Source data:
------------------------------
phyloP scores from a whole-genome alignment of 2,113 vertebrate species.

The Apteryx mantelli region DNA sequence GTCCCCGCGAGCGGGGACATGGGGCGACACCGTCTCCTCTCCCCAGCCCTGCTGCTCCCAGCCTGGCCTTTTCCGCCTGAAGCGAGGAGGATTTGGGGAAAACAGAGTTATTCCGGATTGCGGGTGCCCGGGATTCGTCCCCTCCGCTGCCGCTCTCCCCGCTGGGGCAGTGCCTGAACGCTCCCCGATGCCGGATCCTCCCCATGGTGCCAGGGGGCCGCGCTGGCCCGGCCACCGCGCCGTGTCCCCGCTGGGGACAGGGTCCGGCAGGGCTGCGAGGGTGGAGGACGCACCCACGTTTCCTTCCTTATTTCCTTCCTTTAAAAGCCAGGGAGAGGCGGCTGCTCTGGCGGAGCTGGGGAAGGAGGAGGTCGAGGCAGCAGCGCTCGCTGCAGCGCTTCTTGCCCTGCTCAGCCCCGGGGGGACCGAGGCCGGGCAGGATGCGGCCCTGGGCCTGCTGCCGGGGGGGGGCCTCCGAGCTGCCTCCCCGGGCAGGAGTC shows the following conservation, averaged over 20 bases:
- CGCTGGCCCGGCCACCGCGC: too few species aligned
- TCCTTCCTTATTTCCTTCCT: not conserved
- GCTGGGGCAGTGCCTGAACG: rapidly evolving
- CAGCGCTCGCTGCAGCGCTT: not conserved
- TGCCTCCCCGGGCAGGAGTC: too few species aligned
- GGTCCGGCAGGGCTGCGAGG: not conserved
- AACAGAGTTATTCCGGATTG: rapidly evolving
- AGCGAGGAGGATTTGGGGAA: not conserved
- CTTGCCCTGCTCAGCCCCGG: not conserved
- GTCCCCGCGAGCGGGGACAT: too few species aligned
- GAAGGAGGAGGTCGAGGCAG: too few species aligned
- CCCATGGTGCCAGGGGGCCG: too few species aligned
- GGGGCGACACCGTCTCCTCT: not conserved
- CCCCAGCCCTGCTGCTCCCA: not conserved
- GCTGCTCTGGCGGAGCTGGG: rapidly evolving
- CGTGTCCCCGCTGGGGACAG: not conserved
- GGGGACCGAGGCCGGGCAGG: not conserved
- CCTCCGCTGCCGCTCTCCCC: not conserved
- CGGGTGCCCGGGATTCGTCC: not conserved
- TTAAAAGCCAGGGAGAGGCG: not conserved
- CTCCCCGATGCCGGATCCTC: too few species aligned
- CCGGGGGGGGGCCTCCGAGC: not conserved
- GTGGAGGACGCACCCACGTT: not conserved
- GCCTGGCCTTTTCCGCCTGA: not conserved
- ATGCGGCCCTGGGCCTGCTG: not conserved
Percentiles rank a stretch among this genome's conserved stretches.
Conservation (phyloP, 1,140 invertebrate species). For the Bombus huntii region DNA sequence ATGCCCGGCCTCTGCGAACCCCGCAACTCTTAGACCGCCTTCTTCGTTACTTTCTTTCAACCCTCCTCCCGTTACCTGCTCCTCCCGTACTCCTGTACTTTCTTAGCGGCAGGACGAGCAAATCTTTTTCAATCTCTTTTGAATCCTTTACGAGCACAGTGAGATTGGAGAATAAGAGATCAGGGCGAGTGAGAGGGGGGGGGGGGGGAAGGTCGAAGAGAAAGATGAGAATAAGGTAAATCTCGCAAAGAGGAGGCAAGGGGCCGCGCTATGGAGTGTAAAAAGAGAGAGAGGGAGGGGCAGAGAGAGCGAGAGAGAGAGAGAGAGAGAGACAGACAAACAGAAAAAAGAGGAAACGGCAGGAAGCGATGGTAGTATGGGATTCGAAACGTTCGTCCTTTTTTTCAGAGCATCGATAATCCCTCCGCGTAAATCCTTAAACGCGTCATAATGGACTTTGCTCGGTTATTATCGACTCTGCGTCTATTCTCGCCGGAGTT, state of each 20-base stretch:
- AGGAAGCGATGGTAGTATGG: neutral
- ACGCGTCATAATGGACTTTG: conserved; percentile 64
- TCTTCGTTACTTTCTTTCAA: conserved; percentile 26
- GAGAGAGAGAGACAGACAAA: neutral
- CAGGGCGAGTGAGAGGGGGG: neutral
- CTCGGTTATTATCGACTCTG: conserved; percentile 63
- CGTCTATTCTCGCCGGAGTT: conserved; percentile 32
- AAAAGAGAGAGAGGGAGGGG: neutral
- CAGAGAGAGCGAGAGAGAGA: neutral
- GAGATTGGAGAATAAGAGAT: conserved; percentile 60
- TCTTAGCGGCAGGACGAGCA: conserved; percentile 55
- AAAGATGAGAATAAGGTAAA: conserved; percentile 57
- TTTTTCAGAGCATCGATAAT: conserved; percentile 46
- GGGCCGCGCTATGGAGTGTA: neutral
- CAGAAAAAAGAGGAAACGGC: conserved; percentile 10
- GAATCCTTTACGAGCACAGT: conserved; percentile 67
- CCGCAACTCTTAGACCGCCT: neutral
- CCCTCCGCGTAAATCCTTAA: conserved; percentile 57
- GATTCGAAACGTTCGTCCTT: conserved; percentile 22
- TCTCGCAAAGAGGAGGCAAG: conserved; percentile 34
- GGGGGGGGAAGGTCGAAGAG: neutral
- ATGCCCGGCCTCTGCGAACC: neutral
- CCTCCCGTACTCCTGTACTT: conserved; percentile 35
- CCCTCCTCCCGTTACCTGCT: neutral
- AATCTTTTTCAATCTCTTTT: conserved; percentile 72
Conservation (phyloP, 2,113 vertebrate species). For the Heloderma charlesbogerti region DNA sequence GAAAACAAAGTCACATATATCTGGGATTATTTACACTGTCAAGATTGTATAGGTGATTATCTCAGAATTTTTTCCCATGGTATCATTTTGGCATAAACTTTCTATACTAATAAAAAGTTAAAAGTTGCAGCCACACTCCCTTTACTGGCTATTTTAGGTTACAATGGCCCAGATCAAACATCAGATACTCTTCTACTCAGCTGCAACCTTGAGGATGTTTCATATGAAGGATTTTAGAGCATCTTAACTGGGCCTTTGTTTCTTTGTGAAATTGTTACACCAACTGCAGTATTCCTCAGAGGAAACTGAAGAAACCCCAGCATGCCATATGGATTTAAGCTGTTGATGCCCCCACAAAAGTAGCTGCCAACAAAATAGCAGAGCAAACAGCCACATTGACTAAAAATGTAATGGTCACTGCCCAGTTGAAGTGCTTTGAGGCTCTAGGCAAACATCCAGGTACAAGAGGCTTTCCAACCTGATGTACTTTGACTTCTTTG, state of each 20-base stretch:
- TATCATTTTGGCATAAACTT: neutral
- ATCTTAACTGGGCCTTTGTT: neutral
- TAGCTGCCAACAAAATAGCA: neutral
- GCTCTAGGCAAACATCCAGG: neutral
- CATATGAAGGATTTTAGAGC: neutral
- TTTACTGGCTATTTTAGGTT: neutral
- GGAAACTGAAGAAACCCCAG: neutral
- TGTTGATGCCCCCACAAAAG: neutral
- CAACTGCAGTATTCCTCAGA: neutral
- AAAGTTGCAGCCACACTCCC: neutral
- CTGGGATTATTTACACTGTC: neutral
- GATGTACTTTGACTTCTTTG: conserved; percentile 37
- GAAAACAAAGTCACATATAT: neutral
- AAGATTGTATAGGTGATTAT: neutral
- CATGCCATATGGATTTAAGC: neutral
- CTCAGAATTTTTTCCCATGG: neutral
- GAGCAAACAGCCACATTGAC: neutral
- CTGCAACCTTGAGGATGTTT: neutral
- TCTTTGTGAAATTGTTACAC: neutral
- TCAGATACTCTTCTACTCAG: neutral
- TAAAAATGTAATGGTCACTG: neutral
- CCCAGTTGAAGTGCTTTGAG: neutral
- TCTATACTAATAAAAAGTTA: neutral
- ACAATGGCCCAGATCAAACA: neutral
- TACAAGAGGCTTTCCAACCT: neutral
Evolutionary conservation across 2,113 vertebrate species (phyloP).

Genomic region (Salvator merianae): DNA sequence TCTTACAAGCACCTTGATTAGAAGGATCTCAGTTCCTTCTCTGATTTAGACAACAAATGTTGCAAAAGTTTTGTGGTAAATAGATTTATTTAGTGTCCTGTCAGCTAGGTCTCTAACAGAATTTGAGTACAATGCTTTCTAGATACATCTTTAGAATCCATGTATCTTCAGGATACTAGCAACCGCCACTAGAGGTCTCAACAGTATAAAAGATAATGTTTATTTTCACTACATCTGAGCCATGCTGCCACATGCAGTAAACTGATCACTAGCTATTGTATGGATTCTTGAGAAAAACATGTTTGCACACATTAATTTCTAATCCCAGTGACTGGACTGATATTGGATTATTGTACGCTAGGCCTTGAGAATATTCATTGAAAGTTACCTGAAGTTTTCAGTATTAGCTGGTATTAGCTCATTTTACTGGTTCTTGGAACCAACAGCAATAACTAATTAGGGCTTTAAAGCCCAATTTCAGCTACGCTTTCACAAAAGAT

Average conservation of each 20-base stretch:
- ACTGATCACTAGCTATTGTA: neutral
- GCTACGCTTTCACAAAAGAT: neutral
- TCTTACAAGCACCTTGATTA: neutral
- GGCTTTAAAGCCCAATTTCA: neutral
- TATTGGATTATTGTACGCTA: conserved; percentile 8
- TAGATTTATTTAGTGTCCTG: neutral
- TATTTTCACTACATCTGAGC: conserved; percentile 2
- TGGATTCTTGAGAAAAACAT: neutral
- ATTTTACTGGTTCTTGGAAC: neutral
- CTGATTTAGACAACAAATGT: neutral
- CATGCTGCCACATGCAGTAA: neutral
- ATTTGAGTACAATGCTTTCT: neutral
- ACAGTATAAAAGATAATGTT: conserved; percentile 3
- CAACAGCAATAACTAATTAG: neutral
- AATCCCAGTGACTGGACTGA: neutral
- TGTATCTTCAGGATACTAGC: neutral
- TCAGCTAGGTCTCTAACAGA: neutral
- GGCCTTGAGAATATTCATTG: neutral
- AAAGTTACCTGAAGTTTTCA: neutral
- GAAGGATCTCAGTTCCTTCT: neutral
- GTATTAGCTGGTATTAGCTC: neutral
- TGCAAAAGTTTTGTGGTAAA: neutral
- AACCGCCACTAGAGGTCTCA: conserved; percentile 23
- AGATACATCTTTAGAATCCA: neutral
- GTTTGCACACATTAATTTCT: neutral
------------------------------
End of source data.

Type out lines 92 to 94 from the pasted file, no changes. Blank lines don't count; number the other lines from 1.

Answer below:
- ATTTTACTGGTTCTTGGAAC: neutral
- CTGATTTAGACAACAAATGT: neutral
- CATGCTGCCACATGCAGTAA: neutral